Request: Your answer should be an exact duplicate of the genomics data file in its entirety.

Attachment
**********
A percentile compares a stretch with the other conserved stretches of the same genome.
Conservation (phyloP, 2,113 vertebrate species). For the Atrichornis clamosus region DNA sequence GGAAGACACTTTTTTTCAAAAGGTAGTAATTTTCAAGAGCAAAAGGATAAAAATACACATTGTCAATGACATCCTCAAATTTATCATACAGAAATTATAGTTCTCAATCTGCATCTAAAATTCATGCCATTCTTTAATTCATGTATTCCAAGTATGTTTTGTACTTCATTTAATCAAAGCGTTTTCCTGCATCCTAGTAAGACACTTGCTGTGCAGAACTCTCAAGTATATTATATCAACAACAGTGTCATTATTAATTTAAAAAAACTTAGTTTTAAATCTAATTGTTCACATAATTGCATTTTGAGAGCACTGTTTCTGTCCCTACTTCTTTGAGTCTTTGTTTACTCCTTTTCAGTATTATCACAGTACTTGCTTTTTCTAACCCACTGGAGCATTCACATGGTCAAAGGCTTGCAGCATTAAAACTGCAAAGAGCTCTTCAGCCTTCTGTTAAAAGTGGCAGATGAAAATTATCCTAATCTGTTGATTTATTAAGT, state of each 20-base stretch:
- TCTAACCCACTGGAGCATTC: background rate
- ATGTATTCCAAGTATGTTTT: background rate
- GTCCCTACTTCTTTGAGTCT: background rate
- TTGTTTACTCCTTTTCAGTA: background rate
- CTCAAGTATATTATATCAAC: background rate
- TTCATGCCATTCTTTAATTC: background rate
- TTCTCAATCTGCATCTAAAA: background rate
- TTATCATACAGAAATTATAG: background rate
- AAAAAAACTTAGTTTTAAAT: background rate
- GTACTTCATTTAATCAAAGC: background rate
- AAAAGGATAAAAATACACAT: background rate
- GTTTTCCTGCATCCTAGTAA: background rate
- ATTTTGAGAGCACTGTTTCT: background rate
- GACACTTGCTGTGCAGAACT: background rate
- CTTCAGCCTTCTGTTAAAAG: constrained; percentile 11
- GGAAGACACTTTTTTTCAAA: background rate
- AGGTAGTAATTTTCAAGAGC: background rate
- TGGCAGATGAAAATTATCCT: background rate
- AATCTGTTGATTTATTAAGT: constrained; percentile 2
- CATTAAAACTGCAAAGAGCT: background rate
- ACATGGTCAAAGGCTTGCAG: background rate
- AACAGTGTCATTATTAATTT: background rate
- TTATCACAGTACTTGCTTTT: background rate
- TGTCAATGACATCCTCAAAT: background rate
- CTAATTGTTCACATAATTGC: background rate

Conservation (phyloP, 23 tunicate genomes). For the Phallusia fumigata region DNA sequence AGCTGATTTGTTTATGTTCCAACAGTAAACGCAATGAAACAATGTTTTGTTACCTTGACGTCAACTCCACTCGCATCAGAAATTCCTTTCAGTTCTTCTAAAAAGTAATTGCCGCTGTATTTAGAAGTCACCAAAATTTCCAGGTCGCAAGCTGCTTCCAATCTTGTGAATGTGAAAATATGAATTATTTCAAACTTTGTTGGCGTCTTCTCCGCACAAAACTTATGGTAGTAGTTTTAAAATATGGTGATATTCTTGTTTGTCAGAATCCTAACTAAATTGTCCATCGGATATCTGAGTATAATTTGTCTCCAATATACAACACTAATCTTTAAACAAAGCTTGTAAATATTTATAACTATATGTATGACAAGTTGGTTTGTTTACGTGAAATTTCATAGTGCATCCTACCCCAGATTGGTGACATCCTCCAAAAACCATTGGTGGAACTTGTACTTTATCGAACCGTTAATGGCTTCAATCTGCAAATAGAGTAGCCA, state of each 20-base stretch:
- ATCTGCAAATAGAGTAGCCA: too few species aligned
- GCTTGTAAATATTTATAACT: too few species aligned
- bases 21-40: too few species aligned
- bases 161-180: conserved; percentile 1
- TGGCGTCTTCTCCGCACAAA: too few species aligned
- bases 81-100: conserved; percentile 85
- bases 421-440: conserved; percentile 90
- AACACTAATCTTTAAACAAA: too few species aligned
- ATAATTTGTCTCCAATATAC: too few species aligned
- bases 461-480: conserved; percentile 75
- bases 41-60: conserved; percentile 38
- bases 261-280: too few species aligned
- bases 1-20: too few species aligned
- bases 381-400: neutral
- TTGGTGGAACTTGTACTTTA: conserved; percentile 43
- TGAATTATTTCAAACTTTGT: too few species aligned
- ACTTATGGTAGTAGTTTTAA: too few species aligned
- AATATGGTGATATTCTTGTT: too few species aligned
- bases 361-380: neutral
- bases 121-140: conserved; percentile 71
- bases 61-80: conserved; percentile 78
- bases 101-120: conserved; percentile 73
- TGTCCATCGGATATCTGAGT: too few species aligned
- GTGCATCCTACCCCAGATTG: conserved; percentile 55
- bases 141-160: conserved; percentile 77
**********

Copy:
A percentile compares a stretch with the other conserved stretches of the same genome.
Conservation (phyloP, 2,113 vertebrate species). For the Atrichornis clamosus region DNA sequence GGAAGACACTTTTTTTCAAAAGGTAGTAATTTTCAAGAGCAAAAGGATAAAAATACACATTGTCAATGACATCCTCAAATTTATCATACAGAAATTATAGTTCTCAATCTGCATCTAAAATTCATGCCATTCTTTAATTCATGTATTCCAAGTATGTTTTGTACTTCATTTAATCAAAGCGTTTTCCTGCATCCTAGTAAGACACTTGCTGTGCAGAACTCTCAAGTATATTATATCAACAACAGTGTCATTATTAATTTAAAAAAACTTAGTTTTAAATCTAATTGTTCACATAATTGCATTTTGAGAGCACTGTTTCTGTCCCTACTTCTTTGAGTCTTTGTTTACTCCTTTTCAGTATTATCACAGTACTTGCTTTTTCTAACCCACTGGAGCATTCACATGGTCAAAGGCTTGCAGCATTAAAACTGCAAAGAGCTCTTCAGCCTTCTGTTAAAAGTGGCAGATGAAAATTATCCTAATCTGTTGATTTATTAAGT, state of each 20-base stretch:
- TCTAACCCACTGGAGCATTC: background rate
- ATGTATTCCAAGTATGTTTT: background rate
- GTCCCTACTTCTTTGAGTCT: background rate
- TTGTTTACTCCTTTTCAGTA: background rate
- CTCAAGTATATTATATCAAC: background rate
- TTCATGCCATTCTTTAATTC: background rate
- TTCTCAATCTGCATCTAAAA: background rate
- TTATCATACAGAAATTATAG: background rate
- AAAAAAACTTAGTTTTAAAT: background rate
- GTACTTCATTTAATCAAAGC: background rate
- AAAAGGATAAAAATACACAT: background rate
- GTTTTCCTGCATCCTAGTAA: background rate
- ATTTTGAGAGCACTGTTTCT: background rate
- GACACTTGCTGTGCAGAACT: background rate
- CTTCAGCCTTCTGTTAAAAG: constrained; percentile 11
- GGAAGACACTTTTTTTCAAA: background rate
- AGGTAGTAATTTTCAAGAGC: background rate
- TGGCAGATGAAAATTATCCT: background rate
- AATCTGTTGATTTATTAAGT: constrained; percentile 2
- CATTAAAACTGCAAAGAGCT: background rate
- ACATGGTCAAAGGCTTGCAG: background rate
- AACAGTGTCATTATTAATTT: background rate
- TTATCACAGTACTTGCTTTT: background rate
- TGTCAATGACATCCTCAAAT: background rate
- CTAATTGTTCACATAATTGC: background rate

Conservation (phyloP, 23 tunicate genomes). For the Phallusia fumigata region DNA sequence AGCTGATTTGTTTATGTTCCAACAGTAAACGCAATGAAACAATGTTTTGTTACCTTGACGTCAACTCCACTCGCATCAGAAATTCCTTTCAGTTCTTCTAAAAAGTAATTGCCGCTGTATTTAGAAGTCACCAAAATTTCCAGGTCGCAAGCTGCTTCCAATCTTGTGAATGTGAAAATATGAATTATTTCAAACTTTGTTGGCGTCTTCTCCGCACAAAACTTATGGTAGTAGTTTTAAAATATGGTGATATTCTTGTTTGTCAGAATCCTAACTAAATTGTCCATCGGATATCTGAGTATAATTTGTCTCCAATATACAACACTAATCTTTAAACAAAGCTTGTAAATATTTATAACTATATGTATGACAAGTTGGTTTGTTTACGTGAAATTTCATAGTGCATCCTACCCCAGATTGGTGACATCCTCCAAAAACCATTGGTGGAACTTGTACTTTATCGAACCGTTAATGGCTTCAATCTGCAAATAGAGTAGCCA, state of each 20-base stretch:
- ATCTGCAAATAGAGTAGCCA: too few species aligned
- GCTTGTAAATATTTATAACT: too few species aligned
- bases 21-40: too few species aligned
- bases 161-180: conserved; percentile 1
- TGGCGTCTTCTCCGCACAAA: too few species aligned
- bases 81-100: conserved; percentile 85
- bases 421-440: conserved; percentile 90
- AACACTAATCTTTAAACAAA: too few species aligned
- ATAATTTGTCTCCAATATAC: too few species aligned
- bases 461-480: conserved; percentile 75
- bases 41-60: conserved; percentile 38
- bases 261-280: too few species aligned
- bases 1-20: too few species aligned
- bases 381-400: neutral
- TTGGTGGAACTTGTACTTTA: conserved; percentile 43
- TGAATTATTTCAAACTTTGT: too few species aligned
- ACTTATGGTAGTAGTTTTAA: too few species aligned
- AATATGGTGATATTCTTGTT: too few species aligned
- bases 361-380: neutral
- bases 121-140: conserved; percentile 71
- bases 61-80: conserved; percentile 78
- bases 101-120: conserved; percentile 73
- TGTCCATCGGATATCTGAGT: too few species aligned
- GTGCATCCTACCCCAGATTG: conserved; percentile 55
- bases 141-160: conserved; percentile 77